Most business users will continue to use Zoom, Teams, and WebEx for video meetings, but once iOS 15 and macOS Monterey appear, it seems likely we’ll see meetings using FaceTime. What does it mean and what do you do?
FaceTime’s reach expands
Apple has finally taken a step to bring FaceTime out of its walled garden by allowing Windows and Android users to join a FaceTime meeting using a web browser.
“FaceTime calls also extend beyond Apple devices with the ability to link from an iPhone, iPad or Mac, and share it through Messages, Calendar, Mail or third-party apps,” said the company when the improvement was announced.
This is an important step, although it is far, far from what Steve Jobs promised in 2010 when he declared that FaceTime would become an “open industry standard”.
It doesn’t, and while FaceTime still has a lot to offer, it’s been about as useful as a chocolate teapot during the pandemic in supporting conversations between people on different platforms. No company really makes serious use of it, and I know of at least one large IT company that, as you would expect, would use it for outward-facing meetings that uses something else instead.
Zoom has become what FaceTime could have been.
What it doesn’t do
If you’re using a Windows, Linux, or Android device, you can’t start a FaceTime meeting. The new support simply means that you can open a link to jump to a meeting someone started on an Apple device in your browser. You also don’t get all the bells and whistles of the full FaceTime experience.
How to link to a FaceTime call
Apple users can link to a FaceTime call from FaceTime:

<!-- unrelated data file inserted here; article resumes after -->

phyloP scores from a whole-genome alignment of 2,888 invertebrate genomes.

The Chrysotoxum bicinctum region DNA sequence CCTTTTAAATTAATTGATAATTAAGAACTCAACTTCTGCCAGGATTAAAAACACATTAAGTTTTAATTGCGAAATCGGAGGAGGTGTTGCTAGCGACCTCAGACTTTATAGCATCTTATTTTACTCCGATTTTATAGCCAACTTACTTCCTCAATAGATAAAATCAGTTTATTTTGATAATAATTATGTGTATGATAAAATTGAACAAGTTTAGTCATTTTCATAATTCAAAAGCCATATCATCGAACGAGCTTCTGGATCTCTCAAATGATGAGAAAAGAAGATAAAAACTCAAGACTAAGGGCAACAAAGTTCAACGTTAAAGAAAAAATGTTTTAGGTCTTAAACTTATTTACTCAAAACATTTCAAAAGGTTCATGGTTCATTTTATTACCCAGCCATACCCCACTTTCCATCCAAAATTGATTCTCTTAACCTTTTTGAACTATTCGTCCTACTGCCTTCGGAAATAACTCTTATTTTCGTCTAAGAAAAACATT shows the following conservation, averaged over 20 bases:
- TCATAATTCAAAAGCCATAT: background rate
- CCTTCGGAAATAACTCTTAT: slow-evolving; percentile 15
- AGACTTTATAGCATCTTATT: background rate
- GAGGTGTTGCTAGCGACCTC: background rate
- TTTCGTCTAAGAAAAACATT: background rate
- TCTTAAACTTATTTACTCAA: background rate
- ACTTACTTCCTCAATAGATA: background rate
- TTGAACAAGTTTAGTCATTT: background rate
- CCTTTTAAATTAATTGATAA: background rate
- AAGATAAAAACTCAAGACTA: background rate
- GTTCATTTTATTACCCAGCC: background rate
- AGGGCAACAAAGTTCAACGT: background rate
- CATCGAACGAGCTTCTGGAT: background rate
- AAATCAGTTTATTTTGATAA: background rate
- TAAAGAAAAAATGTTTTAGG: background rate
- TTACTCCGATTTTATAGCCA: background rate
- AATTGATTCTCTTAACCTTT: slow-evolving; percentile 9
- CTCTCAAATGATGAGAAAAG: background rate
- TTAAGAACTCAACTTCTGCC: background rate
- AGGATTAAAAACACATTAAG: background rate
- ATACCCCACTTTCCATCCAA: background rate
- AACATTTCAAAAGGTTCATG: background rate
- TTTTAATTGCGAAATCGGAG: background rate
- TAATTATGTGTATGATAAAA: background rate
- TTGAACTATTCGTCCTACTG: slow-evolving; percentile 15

- Open FaceTime.
- In the conversation browser, tap Create a link. You can name this link.
- You can then select a person to send the link to in the top row, or send the link through Messages, Mail, Twitter, or any other supported app from the Share menu.
- Someone on an Android or Windows device will receive the link and can then access it in their browser, while an Apple user will automatically open the call in the FaceTime app when they click.
- FaceTime calls on the web remain end-to-end encrypted, so privacy is not compromised.
The link appears in this kind of format: https://facetime.apple.com/join followed by a very long and complex alphanumeric hash code, which brings you to the right meeting. You can also insert this link in calendar events.
The person who created the meeting link can also delete it. If they do, the link will no longer work in case someone else supports it.
How to use a FaceTime link
- If you receive any of these links, you will be taken to a progressive web application in your browser.
- When you register you will be required to enter your name and a message will ask you to wait for the call host to let you in.
- The call host will be notified that you are waiting to be admitted to the chat so they can let you in.
- During a call, you have access to a very limited number of FaceTime features; Unfortunately, these don’t include any document sharing or collaboration tools. You can enter the chat in full screen mode, show and hide the video, or mute your microphone.
- Press Leave to leave the call.
Who is it for ?
If there’s a good thing about it, it’s that someone using an Apple device can share a FaceTime link with others using other platforms, which their contacts can then use to send them a request. ‘call. I’m not convinced of its long-term usefulness, but that at least means that you and your contact can participate in free video calls using any device of your choice. Nonetheless, it appears to have limited utility for the business.
Apple is unfortunately in the position of “too little, too late“with FaceTime as a cross-platform solution, although the company may now intend to create platform-specific app wrappers for its web solution. If so, it is conceivable that it will could figure out a way to make FaceTime an actively useful business tool.In the current iteration, it’s just useful to know how it works.
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